Supreme Court decision means major iPhone app change is on the way


App Store
A court-ordered change to iPhone apps is about to hit Apple in the pocketbook.
Photo: Ed Hardy/Cult of Mac

The U.S. Supreme Court effectively upheld a lower court’s ruling that Apple must allow third-party iPhone app developers to point customers to their websites when making purchases. This means the company is forced to drop its “anti-steering” rule for such applications — a major change.

It’s the primary result of Apple’s long-running legal battle with Epic Games.

iPhone app ‘anti-steering’ policy is dead

The court fight between Apple and Epic Games (maker of Fortnite) kicked off in 2020, with the game developer claiming the requirement that all third-party iPhone software come through the App Store made Apple a monopolist. It lost that argument in both a California District Court and the appeals court.

But the district- and appeals-court judges did order the end of Apple’s policy that prevents developers from “steering” customers to their websites.

Apple fought that all the way to the Supreme Court, but lost. On Tuesday, the court announced that it didn’t think the Mac-maker’s appeal had enough merit to consider it, according to Bloomberg.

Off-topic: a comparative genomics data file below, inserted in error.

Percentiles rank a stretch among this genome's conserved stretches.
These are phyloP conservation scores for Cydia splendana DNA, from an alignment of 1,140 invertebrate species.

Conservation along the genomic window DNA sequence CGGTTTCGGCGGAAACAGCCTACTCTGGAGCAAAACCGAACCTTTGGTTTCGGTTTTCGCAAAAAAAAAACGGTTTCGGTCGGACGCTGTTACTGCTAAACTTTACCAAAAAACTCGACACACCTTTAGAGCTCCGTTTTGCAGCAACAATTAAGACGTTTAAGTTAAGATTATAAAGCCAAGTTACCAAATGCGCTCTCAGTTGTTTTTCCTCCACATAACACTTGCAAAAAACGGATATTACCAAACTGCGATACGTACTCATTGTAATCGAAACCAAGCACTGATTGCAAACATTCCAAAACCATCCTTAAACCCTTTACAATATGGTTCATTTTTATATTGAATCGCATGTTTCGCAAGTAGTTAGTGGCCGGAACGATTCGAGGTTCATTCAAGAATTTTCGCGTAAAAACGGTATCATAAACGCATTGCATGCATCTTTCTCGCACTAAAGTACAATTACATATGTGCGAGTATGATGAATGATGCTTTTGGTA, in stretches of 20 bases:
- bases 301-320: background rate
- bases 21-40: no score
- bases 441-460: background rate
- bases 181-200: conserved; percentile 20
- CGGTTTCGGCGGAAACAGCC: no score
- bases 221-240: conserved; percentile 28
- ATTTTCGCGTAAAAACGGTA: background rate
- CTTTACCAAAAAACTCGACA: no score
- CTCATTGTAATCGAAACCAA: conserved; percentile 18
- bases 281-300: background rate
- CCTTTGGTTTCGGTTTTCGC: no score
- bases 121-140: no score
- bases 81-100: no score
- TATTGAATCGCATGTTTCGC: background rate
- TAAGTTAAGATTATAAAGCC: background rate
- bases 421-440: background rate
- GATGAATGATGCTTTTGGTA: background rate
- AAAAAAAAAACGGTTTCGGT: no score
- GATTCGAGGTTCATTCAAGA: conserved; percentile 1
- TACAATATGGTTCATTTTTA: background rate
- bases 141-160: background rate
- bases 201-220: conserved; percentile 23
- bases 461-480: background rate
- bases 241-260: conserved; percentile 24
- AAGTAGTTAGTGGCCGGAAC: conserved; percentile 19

A hit to Apple’s bottom line

With the court’s decision, Apple finds itself out of legal options. Now the company must allow developers to notify customers that in-app purchases can be made on their websites as well as in the App Store. Apple fought the change because it will be much harder to collect a 15%-to-30% commission on purchases made on those sites.

Apple still expects developers to pay a commission, though it’s slightly lower. But it’ll be up to developers to track and send the Mac-maker the money.

That income goes into the company’s Services category, and Apple took in $85 billion from that area in its fiscal 2023. It’s possible that iPhone app developers evading the commission will cut into the Services total for 2024 — which might explain why Apple’s share price is down about 2% on Tuesday.

Developers will be able to undercut the cost of in-app purchases on their websites. But that doesn’t mean every dev will immediately start steering customers to their sites.

Most large software development companies probably will, but not all small developers have a website ready to handle financial transactions. And many small devs might find it’s a better deal to let Apple continue to handle the process.


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